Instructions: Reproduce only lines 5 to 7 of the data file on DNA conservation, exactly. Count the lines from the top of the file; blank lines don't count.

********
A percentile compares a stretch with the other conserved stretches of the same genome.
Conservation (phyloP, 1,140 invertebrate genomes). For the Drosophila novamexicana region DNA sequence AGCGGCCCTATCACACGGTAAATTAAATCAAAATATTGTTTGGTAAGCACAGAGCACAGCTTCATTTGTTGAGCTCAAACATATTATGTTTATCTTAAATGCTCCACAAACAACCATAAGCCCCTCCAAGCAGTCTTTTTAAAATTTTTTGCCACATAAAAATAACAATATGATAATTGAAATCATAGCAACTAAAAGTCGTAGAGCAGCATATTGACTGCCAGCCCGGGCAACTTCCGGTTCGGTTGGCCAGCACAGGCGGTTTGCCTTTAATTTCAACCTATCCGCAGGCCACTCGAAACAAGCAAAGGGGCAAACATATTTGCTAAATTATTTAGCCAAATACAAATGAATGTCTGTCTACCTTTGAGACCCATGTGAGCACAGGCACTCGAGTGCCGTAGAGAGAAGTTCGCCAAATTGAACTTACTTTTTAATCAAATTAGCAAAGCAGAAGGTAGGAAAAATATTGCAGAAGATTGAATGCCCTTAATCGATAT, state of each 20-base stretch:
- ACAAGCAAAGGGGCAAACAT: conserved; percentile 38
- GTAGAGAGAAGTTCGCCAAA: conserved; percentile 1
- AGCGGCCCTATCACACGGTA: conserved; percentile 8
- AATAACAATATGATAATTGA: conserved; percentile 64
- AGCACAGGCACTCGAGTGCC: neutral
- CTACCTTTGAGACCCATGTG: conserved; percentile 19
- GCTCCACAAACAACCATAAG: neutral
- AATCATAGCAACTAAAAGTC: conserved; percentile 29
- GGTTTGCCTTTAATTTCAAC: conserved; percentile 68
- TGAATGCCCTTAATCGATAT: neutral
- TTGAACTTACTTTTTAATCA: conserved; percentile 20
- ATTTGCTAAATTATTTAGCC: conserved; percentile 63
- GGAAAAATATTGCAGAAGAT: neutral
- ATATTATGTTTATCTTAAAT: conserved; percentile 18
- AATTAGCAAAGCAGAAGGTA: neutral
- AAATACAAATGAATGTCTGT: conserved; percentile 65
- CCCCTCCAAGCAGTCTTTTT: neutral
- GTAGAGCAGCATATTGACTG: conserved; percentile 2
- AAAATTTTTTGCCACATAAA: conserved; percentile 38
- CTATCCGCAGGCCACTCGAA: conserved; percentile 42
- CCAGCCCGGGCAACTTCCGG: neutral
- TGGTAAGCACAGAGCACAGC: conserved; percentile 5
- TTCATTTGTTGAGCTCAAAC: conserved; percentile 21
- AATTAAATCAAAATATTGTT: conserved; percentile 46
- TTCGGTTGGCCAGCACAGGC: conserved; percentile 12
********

- AGCGGCCCTATCACACGGTA: conserved; percentile 8
- AATAACAATATGATAATTGA: conserved; percentile 64
- AGCACAGGCACTCGAGTGCC: neutral